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50 years of space exploration- The poster
October 11, 2009 1:26 PM   Subscribe

50 years of space exploration on on huge poster.
posted by pjern (44 comments total) 68 users marked this as a favorite

 
WANT.
posted by The Whelk at 1:37 PM on October 11, 2009


Gorgeous.
posted by brundlefly at 1:37 PM on October 11, 2009


Stolen from National Geographic, but much more usable outside the flash jail.
posted by b1tr0t at 1:38 PM on October 11, 2009


This framed is going on christmas list
posted by efalk at 1:38 PM on October 11, 2009


oh god yes
posted by kalimac at 1:44 PM on October 11, 2009 [1 favorite]


Love it, my only beef is it would have been nice to show missions that landed on the surface of another body.
posted by furtive at 1:48 PM on October 11, 2009 [1 favorite]


That is a seriously awesome visualization. Thank you.
posted by Zinger at 2:17 PM on October 11, 2009


Man, Mercury gets no love.
posted by hattifattener at 2:22 PM on October 11, 2009


Can I ask, why has there been only 9 missions to the Sun? Is it difficult to get to or just not very interesting? I mean, I thought it was quite close (significantly closer than, say, Jupiter with the same number of missions), but I suppose we can tell a lot about it from this distance already?
posted by Sova at 2:24 PM on October 11, 2009


"only 9 missions to the Sun"
NASA hasn't told us about the sun landings because the helionauts have not checked in with Houston yet.
posted by Cranberry at 2:30 PM on October 11, 2009 [10 favorites]


I'll tell you what, if I were in charge of the US space program, there would be way more exploration of Uranus.
posted by Horace Rumpole at 2:32 PM on October 11, 2009


Very, very awesome.
posted by Lutoslawski at 2:36 PM on October 11, 2009


Awesome.

So what is a good service to get this printed, and what size would clever MeFites recommend?
posted by LarryC at 2:41 PM on October 11, 2009 [1 favorite]


And do you have any background information? Who made this? I ask because I love it :)
posted by jtron at 2:48 PM on October 11, 2009


Any theories on what that label on the moon that says "two successful NASA missions" means?
posted by smackfu at 3:00 PM on October 11, 2009


Can I ask, why has there been only 9 missions to the Sun? Is it difficult to get to or just not very interesting? I mean, I thought it was quite close (significantly closer than, say, Jupiter with the same number of missions), but I suppose we can tell a lot about it from this distance already?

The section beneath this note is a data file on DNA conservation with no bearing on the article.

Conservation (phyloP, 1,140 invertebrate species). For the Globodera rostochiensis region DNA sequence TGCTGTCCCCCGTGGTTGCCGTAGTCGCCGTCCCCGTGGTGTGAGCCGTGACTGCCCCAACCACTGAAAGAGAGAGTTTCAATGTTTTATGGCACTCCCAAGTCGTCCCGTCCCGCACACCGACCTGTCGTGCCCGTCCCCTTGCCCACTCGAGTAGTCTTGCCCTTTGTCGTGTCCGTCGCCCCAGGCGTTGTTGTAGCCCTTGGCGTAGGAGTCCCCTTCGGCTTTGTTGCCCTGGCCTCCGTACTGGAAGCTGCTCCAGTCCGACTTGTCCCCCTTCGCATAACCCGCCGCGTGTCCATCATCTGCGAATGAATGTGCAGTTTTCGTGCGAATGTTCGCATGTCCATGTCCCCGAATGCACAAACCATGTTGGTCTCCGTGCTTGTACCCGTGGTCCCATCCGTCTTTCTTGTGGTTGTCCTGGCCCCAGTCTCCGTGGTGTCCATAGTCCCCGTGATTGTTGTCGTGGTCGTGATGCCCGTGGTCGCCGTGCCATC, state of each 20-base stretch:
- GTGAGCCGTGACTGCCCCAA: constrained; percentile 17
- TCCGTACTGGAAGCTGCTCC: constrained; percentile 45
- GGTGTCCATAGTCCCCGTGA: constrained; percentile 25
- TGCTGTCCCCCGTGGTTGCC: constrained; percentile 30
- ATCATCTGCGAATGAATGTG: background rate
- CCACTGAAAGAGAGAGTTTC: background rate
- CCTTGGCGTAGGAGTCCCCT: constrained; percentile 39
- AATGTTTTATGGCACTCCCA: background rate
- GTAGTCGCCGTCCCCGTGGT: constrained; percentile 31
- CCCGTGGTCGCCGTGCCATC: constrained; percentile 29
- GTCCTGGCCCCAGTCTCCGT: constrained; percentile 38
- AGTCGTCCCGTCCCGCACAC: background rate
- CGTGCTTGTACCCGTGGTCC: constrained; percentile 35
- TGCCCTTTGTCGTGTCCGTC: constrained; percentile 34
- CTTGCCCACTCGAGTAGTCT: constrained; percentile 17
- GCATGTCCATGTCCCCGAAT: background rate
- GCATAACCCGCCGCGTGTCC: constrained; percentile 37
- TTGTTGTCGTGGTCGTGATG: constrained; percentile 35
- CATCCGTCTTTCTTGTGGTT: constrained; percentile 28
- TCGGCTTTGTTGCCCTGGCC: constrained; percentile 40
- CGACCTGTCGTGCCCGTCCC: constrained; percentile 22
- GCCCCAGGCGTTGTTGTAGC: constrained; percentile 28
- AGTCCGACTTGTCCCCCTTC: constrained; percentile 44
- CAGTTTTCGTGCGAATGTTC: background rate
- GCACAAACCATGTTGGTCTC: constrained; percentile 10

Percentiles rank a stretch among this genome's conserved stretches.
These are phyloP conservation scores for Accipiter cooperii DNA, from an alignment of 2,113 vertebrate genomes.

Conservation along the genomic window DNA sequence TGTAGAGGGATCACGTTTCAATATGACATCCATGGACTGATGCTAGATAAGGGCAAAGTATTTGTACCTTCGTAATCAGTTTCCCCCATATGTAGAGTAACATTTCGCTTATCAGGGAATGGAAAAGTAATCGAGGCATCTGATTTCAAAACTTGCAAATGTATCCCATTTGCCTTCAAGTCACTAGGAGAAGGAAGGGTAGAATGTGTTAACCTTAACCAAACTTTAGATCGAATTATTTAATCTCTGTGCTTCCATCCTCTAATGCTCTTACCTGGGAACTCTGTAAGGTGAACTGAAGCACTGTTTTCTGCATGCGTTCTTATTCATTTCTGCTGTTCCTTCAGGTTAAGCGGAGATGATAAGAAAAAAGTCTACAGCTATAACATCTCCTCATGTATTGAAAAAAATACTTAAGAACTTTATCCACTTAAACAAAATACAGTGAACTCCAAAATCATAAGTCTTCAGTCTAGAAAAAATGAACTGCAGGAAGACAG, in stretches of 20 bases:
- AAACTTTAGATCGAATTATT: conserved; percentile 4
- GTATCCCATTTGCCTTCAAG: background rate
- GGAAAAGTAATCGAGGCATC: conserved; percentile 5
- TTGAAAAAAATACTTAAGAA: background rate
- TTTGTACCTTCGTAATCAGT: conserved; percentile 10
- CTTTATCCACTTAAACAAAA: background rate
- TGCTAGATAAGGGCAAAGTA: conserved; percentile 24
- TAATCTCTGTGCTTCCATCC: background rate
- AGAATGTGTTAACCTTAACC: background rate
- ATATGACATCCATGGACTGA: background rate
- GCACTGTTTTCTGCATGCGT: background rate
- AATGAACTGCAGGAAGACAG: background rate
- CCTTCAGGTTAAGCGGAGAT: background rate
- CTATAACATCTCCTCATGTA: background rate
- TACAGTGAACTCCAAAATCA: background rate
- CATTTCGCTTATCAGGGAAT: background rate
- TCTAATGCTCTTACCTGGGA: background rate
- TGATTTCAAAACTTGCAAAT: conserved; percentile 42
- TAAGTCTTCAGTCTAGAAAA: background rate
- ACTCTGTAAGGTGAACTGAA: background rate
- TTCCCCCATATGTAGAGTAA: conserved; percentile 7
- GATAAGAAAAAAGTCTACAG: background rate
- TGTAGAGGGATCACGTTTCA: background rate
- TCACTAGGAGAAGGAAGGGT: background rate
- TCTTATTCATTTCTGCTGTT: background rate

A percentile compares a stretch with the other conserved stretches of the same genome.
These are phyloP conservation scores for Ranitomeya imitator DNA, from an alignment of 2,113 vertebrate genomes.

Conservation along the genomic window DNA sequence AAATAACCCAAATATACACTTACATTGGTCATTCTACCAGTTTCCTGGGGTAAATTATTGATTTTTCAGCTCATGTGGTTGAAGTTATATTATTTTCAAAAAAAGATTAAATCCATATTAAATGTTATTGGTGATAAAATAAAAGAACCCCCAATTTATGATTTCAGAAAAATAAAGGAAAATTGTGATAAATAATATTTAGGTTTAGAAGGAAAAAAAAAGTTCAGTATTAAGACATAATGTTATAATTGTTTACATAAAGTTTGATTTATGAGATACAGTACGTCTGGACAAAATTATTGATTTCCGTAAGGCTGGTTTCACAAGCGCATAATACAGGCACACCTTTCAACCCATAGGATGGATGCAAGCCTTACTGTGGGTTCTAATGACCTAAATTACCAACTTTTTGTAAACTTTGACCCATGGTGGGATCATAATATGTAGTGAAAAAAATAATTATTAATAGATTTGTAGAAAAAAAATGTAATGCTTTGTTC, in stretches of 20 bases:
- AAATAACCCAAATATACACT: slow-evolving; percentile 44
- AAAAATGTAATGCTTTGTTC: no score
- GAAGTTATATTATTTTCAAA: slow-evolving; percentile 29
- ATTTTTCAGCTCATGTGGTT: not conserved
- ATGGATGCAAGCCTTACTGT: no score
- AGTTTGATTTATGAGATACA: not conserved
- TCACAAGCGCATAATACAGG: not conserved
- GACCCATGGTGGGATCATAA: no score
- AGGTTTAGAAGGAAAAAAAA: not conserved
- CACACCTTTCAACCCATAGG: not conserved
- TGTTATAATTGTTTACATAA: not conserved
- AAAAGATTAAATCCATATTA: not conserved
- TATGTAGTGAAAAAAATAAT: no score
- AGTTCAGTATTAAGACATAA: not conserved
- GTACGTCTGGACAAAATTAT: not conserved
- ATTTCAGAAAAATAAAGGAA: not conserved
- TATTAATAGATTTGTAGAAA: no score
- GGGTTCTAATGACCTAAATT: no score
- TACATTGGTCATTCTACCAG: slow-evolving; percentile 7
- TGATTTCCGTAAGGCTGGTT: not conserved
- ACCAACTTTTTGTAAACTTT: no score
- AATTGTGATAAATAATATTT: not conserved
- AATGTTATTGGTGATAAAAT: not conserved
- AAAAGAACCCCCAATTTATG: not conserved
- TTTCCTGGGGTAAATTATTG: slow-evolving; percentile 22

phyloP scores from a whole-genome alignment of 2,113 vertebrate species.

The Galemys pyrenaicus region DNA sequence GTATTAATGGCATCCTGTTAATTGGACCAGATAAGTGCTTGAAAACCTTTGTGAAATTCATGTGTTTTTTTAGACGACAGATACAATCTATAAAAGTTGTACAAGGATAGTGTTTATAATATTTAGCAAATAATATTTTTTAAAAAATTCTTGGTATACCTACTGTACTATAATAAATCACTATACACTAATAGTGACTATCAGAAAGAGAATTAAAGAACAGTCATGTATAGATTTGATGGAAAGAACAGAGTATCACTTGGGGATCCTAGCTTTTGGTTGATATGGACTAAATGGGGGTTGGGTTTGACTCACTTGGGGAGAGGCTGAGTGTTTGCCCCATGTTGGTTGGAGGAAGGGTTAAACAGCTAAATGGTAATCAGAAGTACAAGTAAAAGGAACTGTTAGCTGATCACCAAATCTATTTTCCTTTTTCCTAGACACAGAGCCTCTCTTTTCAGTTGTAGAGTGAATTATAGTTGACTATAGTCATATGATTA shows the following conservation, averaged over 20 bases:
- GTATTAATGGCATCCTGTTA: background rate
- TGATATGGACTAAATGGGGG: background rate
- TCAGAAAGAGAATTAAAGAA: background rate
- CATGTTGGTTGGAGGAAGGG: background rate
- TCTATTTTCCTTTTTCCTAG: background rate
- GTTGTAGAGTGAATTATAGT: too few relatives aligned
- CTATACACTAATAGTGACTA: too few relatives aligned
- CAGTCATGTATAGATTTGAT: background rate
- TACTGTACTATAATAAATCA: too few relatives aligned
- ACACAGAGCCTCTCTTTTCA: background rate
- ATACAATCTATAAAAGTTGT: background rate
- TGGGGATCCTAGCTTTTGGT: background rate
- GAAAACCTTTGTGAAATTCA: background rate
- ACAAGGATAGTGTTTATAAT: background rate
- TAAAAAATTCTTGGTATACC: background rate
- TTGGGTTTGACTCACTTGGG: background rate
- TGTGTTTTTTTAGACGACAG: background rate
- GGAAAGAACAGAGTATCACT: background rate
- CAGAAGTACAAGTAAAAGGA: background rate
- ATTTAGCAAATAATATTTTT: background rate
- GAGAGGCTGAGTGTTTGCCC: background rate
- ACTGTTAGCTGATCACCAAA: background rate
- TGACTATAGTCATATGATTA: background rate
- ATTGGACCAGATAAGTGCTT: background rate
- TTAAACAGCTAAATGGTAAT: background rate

In fact, the real number is much lower (possibly zero, depending on how you define it) precisely because it is that difficult. The Earth, and by extension anything launched from it, has about 30 km/sec of relative velocity keeping it in a near-circular orbit. To get into a lower orbit that's closer to the sun, you have to lose most of that speed, and in space your only option for slowing down is pretty much just firing a big rocket in the opposite direction. And don't forget, thanks to the rocket equation your fuel consumption goes up exponentially with the required change in speed. It's actually cheaper and easier to send a probe out of the solar system entirely than to visit the surface of the Sun.

To my knowledge, only one solar observation mission (Helios) has even reached within the orbit of Venus. Most of them, like SOHO and Genesis, sit near the L1 Lagrangian point which is about 1% of the way to the Sun, distance-wise. Even the MESSENGER probe to Mercury was only made feasible by using about half a dozen precise slingshots around the inner planets
posted by teraflop at 3:25 PM on October 11, 2009 [14 favorites]


FAP FAP FAP FAP!

(hehe - sorry!)
posted by newfers at 3:31 PM on October 11, 2009


Wow, it's really surprising how many missions there have been.

Is there a key anywhere explaining the colours? It seems like the light and dark beige and red lines are successful and failed NASA and USSR missions respectively, but I can't tell what the other colours are.
posted by lucidium at 3:54 PM on October 11, 2009


This is amazing, thanks.

Stolen from National Geographic, but much more usable outside the flash jail.
It's not available in the National Geographic shop, but their other space maps are pretty cool.

Any theories on what that label on the moon that says "two successful NASA missions" means?
I think it's just highlighting that those two lines represent two successful NASA missions, as a not-very-well-explained key.

It seems like the light and dark beige and red lines are successful and failed NASA and USSR missions respectively, but I can't tell what the other colours are.
One of the purple lines is the Cassini probe, which is mostly a European Space Agency project. That tallies with the couple of lines to the moon and the single line to Mars, at least based on the ESA missions that I can remember.

I have no idea what the two shades of cyan (Galileo and New Horizons) and green dotted lines (Voyager, Pioneer) might represent - they're all NASA projects, I think. They might just be picked out in different colours so they match the symbols on the distance scale at the bottom.
posted by metaBugs at 5:38 PM on October 11, 2009


This is beautiful. Thanks for posting it.
posted by Monsters at 5:46 PM on October 11, 2009


This poster reminds me a lot of an item my grandfather currently owns and maintains, which is a big binder full of memorabilia (mostly photos and letters) that he has had signed by every astronaut who's agreed to his mailed requests for a signature. Most of them have.

My favorite item in there is a piece of gold foil from the outside of one of the lunar landers, which I think he got from Jim Irwin while he was a member of my grandfather's congregation in Texas.

This kind of stuff always makes me regret giving up my childhood ambitions of becoming an astronaut just a little bit.
posted by invitapriore at 6:12 PM on October 11, 2009


This kind of stuff always makes me regret giving up my childhood ambitions of becoming an astronaut just a little bit.